Early findings from an upcoming survey being published by the Urban Land Institute (ULI) suggest that the echo boomer generation, or Gen Y, holds a high view of the American Dream – despite the housing market collapse — with the majority of respondents expecting to own homes within five years.

At nearly 78 million, Gen Y, aged 15- to 32-years old, is now the largest generation in the U.S. It comprises 25 percent of the population, just surpassing baby boomers, which represent slightly under 25 percent. The nationwide survey, conducted during the summer of 2010, drew responses from 1,241 Gen Yers. The research focuses on 18- to 32-year-olds, who have finished with high school, are in the labor force, or are attending vocational schools, colleges, or universities. Sixty-four percent of the respondents are aged 25 to 32; 36 percent are 18-24.

The preference for homeownership is demonstrated by the number of respondents who already own homes as well as those who intend to be homeowners. Thirty-six percent of the respondents (primarily the oldest in the group) own homes, suggesting that they may have purchased when home financing was easily accessible prior to the recession, or that they took advantage of the recent federal home buyer tax credit. Moreover, while the largest percentage of Gen Yers currently rent, live with their families, or live in student housing, more than 70 percent expect to own a home by the time they reach their early thirties. Sixty-seven percent of all the respondents expect to own homes by 2015. Seventy-three percent of those at least 25 years of age and 78 percent of those aged 30 to 32 anticipate owning by 2015.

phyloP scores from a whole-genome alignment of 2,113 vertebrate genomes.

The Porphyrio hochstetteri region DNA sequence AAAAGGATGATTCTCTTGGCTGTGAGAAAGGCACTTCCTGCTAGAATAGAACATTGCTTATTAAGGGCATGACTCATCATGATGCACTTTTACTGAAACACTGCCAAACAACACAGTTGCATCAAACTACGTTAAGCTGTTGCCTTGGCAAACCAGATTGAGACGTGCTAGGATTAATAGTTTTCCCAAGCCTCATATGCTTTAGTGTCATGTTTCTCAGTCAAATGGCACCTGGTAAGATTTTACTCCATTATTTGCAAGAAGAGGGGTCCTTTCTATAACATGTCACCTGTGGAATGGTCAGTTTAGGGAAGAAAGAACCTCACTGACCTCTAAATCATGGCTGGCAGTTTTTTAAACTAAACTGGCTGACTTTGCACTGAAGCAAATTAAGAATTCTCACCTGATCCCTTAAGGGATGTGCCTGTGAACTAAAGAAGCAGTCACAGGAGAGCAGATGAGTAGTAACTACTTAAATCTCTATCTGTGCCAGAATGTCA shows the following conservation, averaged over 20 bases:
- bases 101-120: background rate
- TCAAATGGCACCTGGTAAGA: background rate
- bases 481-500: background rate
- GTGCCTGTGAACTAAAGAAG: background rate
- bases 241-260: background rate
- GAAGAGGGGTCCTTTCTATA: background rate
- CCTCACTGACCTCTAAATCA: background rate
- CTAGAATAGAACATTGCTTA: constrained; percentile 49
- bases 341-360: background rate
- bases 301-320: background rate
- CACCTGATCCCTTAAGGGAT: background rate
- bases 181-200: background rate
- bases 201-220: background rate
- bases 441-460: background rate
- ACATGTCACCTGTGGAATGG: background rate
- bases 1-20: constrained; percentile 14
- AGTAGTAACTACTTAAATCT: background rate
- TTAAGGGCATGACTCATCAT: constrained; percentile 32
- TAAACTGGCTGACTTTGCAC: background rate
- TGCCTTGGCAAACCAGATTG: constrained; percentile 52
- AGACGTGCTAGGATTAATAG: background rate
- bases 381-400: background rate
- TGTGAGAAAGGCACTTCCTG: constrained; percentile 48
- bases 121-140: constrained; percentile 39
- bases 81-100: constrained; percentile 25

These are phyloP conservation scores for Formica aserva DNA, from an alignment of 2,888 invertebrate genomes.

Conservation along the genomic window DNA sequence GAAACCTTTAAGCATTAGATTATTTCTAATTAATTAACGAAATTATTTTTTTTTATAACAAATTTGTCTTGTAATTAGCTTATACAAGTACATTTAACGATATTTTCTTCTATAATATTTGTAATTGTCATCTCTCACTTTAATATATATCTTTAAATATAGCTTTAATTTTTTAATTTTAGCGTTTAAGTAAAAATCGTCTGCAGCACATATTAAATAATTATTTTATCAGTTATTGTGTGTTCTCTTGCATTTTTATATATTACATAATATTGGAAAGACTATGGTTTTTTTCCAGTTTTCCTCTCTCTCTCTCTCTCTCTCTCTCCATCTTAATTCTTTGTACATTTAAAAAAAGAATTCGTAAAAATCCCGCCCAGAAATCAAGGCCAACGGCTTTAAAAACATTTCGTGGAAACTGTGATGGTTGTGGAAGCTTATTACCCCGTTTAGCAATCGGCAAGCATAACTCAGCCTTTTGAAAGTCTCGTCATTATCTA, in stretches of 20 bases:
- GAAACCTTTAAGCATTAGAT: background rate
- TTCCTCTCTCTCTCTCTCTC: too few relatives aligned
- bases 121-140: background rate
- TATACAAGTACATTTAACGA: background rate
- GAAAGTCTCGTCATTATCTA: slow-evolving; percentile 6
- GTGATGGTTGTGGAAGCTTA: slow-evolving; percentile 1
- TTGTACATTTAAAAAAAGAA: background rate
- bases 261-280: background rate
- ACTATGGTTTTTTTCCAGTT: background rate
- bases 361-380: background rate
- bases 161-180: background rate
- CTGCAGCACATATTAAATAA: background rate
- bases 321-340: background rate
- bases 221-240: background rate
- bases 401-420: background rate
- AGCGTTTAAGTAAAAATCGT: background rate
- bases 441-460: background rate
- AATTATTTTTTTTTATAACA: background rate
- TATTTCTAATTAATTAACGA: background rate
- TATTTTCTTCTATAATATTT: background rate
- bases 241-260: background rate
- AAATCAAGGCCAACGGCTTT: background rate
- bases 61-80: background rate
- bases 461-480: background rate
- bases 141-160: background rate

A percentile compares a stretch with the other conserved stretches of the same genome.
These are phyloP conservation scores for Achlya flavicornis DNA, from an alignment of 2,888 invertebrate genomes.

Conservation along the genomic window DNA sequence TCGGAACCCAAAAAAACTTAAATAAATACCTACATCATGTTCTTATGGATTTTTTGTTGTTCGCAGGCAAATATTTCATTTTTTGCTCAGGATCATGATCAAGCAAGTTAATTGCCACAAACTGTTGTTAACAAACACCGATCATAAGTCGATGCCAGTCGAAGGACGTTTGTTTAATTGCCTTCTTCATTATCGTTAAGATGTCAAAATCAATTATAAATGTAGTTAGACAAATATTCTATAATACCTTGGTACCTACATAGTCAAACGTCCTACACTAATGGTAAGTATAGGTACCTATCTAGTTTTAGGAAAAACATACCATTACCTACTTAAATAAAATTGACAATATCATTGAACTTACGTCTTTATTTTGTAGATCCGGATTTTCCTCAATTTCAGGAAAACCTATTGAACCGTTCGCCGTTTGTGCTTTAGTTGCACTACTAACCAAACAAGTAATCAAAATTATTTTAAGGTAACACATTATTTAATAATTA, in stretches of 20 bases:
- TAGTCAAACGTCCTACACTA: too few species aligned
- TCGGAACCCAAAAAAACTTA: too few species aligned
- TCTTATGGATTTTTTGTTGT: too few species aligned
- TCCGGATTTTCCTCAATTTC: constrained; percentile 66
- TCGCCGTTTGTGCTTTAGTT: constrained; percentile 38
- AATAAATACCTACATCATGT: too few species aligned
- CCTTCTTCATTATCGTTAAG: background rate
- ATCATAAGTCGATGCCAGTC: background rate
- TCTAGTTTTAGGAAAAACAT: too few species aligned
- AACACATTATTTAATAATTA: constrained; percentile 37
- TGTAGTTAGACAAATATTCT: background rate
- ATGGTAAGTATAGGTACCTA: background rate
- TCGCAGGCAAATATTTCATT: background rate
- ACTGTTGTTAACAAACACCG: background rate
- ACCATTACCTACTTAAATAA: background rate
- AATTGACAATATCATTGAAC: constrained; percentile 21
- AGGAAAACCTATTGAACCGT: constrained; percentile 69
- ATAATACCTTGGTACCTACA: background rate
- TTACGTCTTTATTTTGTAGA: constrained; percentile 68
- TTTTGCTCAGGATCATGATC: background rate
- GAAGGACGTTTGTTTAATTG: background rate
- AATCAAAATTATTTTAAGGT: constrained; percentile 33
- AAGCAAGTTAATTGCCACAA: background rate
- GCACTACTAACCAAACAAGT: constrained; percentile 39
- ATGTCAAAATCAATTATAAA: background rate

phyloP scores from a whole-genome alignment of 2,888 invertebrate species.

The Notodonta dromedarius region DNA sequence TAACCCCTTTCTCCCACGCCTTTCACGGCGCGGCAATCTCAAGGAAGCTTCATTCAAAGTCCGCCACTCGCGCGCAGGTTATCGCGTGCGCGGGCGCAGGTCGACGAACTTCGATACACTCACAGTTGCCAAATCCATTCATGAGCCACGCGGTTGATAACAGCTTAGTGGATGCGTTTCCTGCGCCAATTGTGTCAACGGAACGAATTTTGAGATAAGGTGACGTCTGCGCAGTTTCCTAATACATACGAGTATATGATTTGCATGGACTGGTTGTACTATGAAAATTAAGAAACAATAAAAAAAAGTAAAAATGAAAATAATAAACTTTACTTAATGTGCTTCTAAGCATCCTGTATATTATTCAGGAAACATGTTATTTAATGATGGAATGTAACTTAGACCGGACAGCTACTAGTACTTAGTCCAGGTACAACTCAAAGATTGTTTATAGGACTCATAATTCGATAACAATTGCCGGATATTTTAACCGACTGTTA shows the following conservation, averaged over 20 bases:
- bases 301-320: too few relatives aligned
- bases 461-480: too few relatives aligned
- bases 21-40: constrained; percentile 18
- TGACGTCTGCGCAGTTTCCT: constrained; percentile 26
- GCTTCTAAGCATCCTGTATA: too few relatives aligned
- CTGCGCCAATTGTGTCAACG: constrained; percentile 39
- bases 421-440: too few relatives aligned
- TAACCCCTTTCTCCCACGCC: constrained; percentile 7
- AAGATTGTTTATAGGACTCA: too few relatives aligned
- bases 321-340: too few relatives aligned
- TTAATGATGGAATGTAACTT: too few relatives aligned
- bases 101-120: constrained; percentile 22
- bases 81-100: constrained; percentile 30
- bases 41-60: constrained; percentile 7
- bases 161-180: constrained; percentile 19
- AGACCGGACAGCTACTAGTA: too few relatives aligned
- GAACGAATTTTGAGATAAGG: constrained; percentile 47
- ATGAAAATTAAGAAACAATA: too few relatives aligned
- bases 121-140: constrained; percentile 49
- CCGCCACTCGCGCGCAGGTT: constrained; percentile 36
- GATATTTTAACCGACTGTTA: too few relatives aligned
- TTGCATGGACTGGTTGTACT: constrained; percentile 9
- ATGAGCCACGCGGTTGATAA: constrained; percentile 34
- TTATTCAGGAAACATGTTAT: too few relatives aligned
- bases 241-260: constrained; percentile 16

While such high expectations for homeownership are hopeful, they may fall short of reality, as the fallout of the recession, weak employment, and housing finance reform could affect the purchasing prospects of Gen Yers for years, ULI’s chief executive officer Patrick Phillips explained. “The good news is young people have high aspirations — they want to be home owners, both in cities and in suburbs. The bad news is there may be a serious disconnect between their goals and the realities of both the job market and the credit market, particularly in the near- and mid-term.”

The survey is nationally representative of the generation, as categorized by ethnicity, income and level of education. According to the findings, Gen Y is more ethnically diverse than baby boomers, with nearly twice as many Hispanics, and slightly more African-Americans and Asians.

More than half the Hispanic and African-American respondents, 51 percent and 54 percent, respectively, identified themselves as urban dwellers, compared to 28 percent of the white respondents. Just under one-third of the Hispanic and African-American respondents characterized themselves as suburban dwellers, while 36 percent of the white respondents listed themselves as living in suburbs. Sixty-eight percent of all respondents live in either the suburbs or urban neighborhoods, reflecting the nationwide trend of increasing urbanization.